Birds do it. Bees do it. It's time to fall in love with an old volcano.
Just east of the Salinas Valley, two hours south of San Francisco, the fertile soil turns stingy, the flat farmland buckles, and the earth erupts into the crenulated peaks that give Pinnacles National Monument its name. At first glance, the red hue of the rocks and their craggy profile call to mind the sandstone landscapes of southern Utah. But this park has a story and a pedigree all its own. Both geology and ecology set Pinnacles apart. The national monument, in the Gabilan Range, encompasses the remnants of an ancient volcano whose walls have splintered into spires. Its dramatically etched terrain draws hikers, rock climbers, and wildlife watchers; many come in hopes of seeing the California condor, a great bird rebounding from the brink of extinction and now, once again, making the region its home.
Throughout the spring, the area blooms with an abundance of wildflowers and its fields buzz with one of the greatest diversities of bee species on earth—nearly 400. Townsend's big-eared bats raise their young here, roosting in Bear Gulch Cave. Though close to the Bay Area, the park often escapes the eyes of travelers: It draws fewer than 200,000 visitors a year. Pinnacles ranger Carl Brenner notes, "People often say, ‘I've driven by your park but I've never been in it.' "
A trip to Pinnacles should start with the understanding that the national monument is, in effect, two parks in one. There are two entrances, east and west, linked by trails but not by roads. Volcanic peaks form a barrier through it from north to south. As a result, though the territory is fairly small (at a little over 26,425 acres, it’s slightly smaller than San Francisco), many travelers opt to visit one side or the other. Both offer great day hikes, but it’s best to set aside two days if you want to see the entire area.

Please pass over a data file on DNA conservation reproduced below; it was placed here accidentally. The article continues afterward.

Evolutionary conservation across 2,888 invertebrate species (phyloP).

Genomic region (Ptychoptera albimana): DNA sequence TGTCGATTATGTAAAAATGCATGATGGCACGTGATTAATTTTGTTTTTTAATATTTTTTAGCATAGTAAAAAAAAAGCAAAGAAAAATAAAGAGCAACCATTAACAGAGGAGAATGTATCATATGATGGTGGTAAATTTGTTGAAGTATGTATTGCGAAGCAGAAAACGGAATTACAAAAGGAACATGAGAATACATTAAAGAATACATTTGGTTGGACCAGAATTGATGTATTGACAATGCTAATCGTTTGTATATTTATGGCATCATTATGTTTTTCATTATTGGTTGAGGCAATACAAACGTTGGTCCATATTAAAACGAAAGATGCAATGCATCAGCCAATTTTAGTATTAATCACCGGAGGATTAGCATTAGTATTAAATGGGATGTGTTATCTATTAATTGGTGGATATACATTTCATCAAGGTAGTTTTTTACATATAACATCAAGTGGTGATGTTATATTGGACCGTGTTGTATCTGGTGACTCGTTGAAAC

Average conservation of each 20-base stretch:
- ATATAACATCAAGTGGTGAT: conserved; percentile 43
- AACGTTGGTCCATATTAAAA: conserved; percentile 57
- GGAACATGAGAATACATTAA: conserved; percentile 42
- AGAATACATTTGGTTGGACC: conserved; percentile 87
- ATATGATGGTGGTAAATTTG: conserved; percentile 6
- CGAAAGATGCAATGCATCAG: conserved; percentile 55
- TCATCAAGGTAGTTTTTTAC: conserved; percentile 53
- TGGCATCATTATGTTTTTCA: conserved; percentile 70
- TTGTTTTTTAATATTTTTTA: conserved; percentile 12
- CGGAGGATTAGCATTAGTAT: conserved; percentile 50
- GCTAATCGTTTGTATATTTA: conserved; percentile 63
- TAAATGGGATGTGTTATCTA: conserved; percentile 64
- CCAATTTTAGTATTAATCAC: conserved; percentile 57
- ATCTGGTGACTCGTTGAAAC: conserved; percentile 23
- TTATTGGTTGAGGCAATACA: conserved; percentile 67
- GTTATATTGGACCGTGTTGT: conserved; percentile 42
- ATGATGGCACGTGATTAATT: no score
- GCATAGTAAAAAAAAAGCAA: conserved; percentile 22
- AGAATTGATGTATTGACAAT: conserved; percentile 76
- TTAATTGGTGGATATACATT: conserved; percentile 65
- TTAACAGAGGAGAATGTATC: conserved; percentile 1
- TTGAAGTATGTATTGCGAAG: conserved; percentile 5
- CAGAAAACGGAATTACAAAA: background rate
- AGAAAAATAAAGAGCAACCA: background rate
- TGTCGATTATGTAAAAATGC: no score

At either entrance, visitors step into similar surroundings, an otherworldly landscape that began taking shape some 30 million years ago. Around that time two giant tectonic plates collided, giving rise to an age of volcanism. Molten eruptions added contours to what today is California and laid the foundation for the national monument. The Pinnacles volcano was a smaller version of Mount St. Helens, standing 8,000 feet high near present-day Lancaster, north of Los Angeles. As eons passed, the magma that fueled it ran out. Gradually the volcano eroded and the San Andreas Fault tore it apart. Squeezed by shifting plates, the broken-down remnants marched north at roughly the rate that a fingernail grows. They took millions of years to relocate 195 miles.